Taliban say Afghanistan has freed several of its prisoners

Published October 7, 2019
In this May 28, 2019, file photo, Mullah Abdul Ghani Baradar, the Taliban group's top political leader, left, and Sher Mohammad Abbas Stanikzai, the Taliban's chief negotiator, talk to each other during a meeting in Moscow, Russia. — AP
In this May 28, 2019, file photo, Mullah Abdul Ghani Baradar, the Taliban group's top political leader, left, and Sher Mohammad Abbas Stanikzai, the Taliban's chief negotiator, talk to each other during a meeting in Moscow, Russia. — AP

Taliban officials say several of the group's members have been freed from Afghan jails, including former shadow governors, the first move of its kind since a peace deal that seemed imminent was declared “dead” and just days after a United States envoy met top Taliban leaders in the Pakistani capital.

The officials also said the Taliban have released three Indian engineers they had been holding, though that has yet to be confirmed by New Delhi or the Afghan government.

The Taliban officials spoke on Sunday on condition of anonymity because they were not cleared by their leadership to speak to the media.

Shadow governors in northeastern Kunar province and southwestern Nimroz province, Sheikh Abdul Rahim and Maulvi Rashid, were among the Taliban freed, the officials said.

The Taliban have established a shadow government throughout the country and in areas under their control they have even established courts.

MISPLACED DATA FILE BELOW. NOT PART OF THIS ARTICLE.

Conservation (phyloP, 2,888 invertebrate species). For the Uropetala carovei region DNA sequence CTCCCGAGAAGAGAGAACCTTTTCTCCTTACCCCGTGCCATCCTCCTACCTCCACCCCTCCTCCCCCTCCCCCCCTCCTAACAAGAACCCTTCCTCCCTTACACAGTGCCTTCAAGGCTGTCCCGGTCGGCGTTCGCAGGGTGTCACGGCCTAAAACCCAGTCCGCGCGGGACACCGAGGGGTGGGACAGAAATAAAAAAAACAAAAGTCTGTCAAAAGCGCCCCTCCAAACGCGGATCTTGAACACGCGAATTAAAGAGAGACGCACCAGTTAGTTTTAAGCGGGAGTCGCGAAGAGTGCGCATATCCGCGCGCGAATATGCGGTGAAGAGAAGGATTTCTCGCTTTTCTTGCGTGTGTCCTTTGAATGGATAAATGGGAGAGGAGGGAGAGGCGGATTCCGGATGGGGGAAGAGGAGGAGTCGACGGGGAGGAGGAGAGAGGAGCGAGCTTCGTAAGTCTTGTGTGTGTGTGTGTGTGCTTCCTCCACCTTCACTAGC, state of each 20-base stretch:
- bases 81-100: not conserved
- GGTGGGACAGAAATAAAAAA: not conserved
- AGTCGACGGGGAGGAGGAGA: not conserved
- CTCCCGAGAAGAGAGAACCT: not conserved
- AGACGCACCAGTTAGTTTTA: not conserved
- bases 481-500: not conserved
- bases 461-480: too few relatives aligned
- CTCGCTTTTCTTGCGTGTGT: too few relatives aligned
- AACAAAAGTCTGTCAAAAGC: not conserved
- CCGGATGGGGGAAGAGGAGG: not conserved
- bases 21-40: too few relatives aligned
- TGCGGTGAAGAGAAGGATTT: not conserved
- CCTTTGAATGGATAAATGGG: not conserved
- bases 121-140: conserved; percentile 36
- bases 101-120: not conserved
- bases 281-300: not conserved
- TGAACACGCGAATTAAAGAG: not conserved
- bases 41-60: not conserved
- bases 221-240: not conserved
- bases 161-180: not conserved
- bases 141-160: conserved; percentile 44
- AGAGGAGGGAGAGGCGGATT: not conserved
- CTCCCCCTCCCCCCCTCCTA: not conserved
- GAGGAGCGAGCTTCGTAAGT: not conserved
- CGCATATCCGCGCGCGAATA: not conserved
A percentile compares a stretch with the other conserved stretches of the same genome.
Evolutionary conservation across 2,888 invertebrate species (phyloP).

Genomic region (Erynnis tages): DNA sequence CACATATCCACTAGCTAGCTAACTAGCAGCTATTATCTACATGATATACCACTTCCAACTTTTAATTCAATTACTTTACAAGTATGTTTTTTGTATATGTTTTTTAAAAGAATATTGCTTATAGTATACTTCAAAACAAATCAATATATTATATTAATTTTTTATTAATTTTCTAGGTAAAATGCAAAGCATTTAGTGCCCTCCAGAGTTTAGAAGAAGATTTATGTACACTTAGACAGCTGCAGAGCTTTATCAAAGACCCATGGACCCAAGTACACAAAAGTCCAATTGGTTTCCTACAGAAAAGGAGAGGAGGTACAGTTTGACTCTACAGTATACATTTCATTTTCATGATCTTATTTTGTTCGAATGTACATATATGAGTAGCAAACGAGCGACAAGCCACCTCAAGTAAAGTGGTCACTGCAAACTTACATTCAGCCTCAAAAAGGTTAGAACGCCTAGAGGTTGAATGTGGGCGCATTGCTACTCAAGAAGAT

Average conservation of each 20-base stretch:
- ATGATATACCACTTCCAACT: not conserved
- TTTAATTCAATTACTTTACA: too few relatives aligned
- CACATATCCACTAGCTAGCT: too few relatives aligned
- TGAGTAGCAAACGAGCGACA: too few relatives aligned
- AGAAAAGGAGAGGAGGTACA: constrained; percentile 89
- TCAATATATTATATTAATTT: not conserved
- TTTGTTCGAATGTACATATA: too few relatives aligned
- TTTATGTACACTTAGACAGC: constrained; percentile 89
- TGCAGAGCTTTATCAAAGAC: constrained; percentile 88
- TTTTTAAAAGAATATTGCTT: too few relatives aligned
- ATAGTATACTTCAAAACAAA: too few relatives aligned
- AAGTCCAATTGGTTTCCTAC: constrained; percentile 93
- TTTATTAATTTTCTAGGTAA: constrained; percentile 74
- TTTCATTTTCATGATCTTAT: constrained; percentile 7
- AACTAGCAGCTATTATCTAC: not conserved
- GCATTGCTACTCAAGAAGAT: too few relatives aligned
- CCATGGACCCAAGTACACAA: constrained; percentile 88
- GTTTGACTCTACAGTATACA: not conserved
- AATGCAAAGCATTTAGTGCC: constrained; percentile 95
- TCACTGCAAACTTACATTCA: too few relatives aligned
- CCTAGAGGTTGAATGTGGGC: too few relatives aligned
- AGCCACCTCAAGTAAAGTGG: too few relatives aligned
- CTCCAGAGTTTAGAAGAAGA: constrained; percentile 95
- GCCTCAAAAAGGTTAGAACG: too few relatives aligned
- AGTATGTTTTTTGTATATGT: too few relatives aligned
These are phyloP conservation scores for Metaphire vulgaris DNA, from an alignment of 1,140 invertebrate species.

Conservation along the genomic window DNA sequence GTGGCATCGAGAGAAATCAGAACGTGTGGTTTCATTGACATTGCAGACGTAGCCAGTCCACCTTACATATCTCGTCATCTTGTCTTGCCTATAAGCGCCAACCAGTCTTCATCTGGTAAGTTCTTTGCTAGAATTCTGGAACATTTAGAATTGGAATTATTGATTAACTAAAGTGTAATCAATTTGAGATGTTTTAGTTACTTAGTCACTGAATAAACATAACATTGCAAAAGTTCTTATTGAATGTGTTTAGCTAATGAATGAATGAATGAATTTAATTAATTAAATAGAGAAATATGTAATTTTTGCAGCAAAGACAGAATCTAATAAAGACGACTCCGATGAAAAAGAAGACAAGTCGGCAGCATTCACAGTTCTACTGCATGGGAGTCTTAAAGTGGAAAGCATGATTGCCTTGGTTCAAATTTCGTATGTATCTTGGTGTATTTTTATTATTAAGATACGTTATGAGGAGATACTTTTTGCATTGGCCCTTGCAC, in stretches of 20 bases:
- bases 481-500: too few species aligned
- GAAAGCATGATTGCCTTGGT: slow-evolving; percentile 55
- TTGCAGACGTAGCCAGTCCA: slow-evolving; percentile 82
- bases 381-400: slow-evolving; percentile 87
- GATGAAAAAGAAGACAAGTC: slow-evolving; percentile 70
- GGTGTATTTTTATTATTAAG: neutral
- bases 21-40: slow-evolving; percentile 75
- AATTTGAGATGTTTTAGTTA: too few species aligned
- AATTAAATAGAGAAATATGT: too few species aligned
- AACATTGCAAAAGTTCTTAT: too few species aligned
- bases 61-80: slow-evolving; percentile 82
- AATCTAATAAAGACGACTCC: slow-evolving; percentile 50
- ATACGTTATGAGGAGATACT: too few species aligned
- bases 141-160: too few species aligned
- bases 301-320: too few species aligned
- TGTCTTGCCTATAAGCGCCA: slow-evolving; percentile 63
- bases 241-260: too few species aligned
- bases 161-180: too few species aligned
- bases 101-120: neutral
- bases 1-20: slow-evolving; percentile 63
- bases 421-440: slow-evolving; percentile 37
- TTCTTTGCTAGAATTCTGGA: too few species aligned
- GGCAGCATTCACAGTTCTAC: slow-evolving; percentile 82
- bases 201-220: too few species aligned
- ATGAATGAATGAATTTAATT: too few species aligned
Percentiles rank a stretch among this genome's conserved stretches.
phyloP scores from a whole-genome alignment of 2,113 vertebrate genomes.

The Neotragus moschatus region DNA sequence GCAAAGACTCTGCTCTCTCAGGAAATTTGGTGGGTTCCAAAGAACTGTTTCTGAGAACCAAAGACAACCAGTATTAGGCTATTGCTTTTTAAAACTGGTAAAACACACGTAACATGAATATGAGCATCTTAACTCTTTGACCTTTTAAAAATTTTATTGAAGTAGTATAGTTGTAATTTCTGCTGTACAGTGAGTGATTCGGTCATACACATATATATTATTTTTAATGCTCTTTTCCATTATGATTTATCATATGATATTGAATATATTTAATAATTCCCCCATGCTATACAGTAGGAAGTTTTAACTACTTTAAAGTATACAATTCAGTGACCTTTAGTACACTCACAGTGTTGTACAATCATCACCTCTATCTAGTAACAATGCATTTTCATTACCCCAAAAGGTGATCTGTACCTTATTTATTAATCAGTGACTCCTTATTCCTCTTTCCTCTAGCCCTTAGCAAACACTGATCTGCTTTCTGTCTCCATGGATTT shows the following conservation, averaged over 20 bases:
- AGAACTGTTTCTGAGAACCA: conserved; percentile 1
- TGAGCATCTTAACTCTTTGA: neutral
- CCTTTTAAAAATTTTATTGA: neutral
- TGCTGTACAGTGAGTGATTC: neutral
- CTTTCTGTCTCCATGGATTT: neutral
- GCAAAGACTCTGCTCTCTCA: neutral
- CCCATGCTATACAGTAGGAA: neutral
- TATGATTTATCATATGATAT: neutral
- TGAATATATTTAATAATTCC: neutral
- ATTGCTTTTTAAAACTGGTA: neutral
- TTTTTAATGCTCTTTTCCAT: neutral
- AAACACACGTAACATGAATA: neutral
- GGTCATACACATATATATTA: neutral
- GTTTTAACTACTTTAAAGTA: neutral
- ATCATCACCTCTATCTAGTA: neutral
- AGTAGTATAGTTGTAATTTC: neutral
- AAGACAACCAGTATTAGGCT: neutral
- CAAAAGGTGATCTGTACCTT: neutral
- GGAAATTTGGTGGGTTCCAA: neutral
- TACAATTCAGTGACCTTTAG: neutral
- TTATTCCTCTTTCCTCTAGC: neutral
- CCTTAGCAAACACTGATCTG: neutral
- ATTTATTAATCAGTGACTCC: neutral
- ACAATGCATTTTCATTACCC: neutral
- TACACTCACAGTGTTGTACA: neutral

The Associated Press contacted both Afghanistan's defence department and the president's office but they declined to comment.

US peace envoy Zalmay Khalilzad met last week with the Taliban's top negotiator Mullah Abdul Ghani Baradar, a co-founder of the hardline Taliban movement and head of a Taliban delegation that visited Islamabad. The Taliban said they were in Islamabad to discuss the condition of roughly 1.5 million Afghan refugees living in the city.

US officials said Khalilzad was in Islamabad to follow up on talks he held in September in New York with Pakistani officials, including Prime Minister Imran Khan.

The US insisted Khalilzad was not in Pakistan to restart peace talks — at least not yet.

But the Taliban and Pakistan confirmed the two sides met.

The meeting is significant and the first Khalilzad has held with the Taliban since last month when US President Donald Trump declared a deal that seemed done, but for the signing, "dead", blaming an uptick in violence by the Taliban, that included the death of a US soldier.

Still, Trump said he wants to exit Afghanistan, ending America's longest war, and withdraw its 14,000 troops. He has criticised the Afghan government for not doing more to defend Afghanistan and relying on US and Nato troops to police the country.

While details of Khalilzad's meeting with the Taliban have been sketchy, there have been reports that the two sides did discuss prisoner exchanges, with the freedom of two professors — an American and an Australian — of the American University in the Afghan capital featuring in the discussions.

American professor Kevin King, and Australian, Timothy Weeks were kidnapped in Kabul on August 7, 2016. The Taliban have released videos of the two men and have said their conditions have deteriorated.

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